The UK has taken another step towards leaving the EU with the European Union (Withdrawal) Bill receiving its First Reading in Parliament.
The Bill will repeal the 1972 European Communities Act (ECA), which saw Britain become a member of the EU, and which also meant that European law took precedence over domestic legislation.
Here, we take a look at what’s happened since Article 50 was triggered, what it all means in the context of the law, and what we can expect to take place over the next 18 months.
What is the current position?
There are two main types of EU law – Regulations, which automatically apply to all EU member states, and Directives. Directives set out an aim for a member state to achieve and they have to be implemented by national law, which the UK has traditionally done through Statutory Instruments (a secondary form of legislation.)
The total body of European law introduced in previous decades has touched upon a vast number of topics, from workers’ rights, the environment right through to trade.
What are the practical effects of the Bill?
To call the legislation the ‘Repeal Bill’ is not entirely accurate, as the only thing being repealed is the ECA, though we will also no longer be bound by the jurisdiction of the European Court of Justice. (Interestingly, decisions of the Court will have the same status as our Supreme Court after we leave, which means that they can still be followed. Any decisions made by the ECJ pre-exit will still need to be adhered to.)
We will see all existing EU legislation being copied across into domestic law. This should result in a smooth transition, minimising any disruptive effects. The Government will then look at each of the EU laws we have preserved to see if they require changing, improving, or if they should be scrapped altogether. They can do this as a result of the Repeal Bill which is an unprecedented, wide-ranging power.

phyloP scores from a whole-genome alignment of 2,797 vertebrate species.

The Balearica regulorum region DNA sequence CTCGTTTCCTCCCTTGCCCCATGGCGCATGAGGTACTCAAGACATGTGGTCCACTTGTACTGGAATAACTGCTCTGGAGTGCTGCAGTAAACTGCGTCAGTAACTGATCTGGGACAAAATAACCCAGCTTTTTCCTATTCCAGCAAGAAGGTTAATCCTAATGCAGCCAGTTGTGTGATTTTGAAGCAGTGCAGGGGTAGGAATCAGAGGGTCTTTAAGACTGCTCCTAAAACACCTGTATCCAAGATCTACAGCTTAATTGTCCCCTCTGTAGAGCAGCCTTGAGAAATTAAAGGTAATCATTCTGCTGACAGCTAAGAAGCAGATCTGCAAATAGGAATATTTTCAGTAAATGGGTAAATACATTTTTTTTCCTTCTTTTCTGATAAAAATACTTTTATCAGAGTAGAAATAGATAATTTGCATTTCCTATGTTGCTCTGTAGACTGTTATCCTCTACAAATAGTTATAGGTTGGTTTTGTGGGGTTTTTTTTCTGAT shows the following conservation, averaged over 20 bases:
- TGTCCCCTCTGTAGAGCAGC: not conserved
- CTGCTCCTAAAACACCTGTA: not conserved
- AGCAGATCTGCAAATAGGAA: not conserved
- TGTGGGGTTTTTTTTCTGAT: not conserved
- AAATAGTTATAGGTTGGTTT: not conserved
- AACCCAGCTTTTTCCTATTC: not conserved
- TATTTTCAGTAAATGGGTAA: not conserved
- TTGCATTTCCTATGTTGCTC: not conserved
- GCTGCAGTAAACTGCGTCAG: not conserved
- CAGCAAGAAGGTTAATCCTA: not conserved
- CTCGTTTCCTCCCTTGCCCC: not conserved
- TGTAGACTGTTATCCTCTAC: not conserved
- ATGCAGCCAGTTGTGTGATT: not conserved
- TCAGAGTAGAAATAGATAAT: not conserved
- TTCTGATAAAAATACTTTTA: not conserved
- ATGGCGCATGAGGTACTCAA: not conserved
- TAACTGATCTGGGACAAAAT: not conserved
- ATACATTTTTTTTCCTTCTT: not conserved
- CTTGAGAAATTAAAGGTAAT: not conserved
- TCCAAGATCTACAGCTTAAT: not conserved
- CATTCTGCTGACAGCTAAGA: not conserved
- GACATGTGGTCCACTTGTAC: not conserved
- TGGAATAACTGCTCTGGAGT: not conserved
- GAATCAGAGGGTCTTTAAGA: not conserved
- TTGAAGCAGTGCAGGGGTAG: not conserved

Which laws will be affected?
The impact will vary largely by sector. Areas such as Wills and Probate, Property and Family are unlikely to be directly impacted by Brexit.
Areas of the law which will be most affected include:
- Intellectual property
- Data Protection
- Business Crime
- Public Law
What about the European Convention on Human Rights (ECHR)?
The ECHR is completely separate from the European Union itself. The Government has so far given no indication that it plans to withdraw from the ECHR.
What is the likely timetable?
Late 2017 – The Repeal Bill goes through stages of parliamentary scrutiny.
Early 2018 – The Repeal Bill is likely to get Royal Assent.
September 2018 – EU Brexit negotiator Michel Barnier is aiming to finalise Brexit terms by this point.
Late 2018/Early 2019 – Both UK Houses of Parliament, the European Council and Parliament will vote on any proposed deal.
March 2019 – Two year negotiating window closes, and the UK leaves the EU.
Whatever happens during the next 18 months and beyond, our experts can provide advice and guidance for you or your business. If you have any questions, please call 0113 284 5000 today.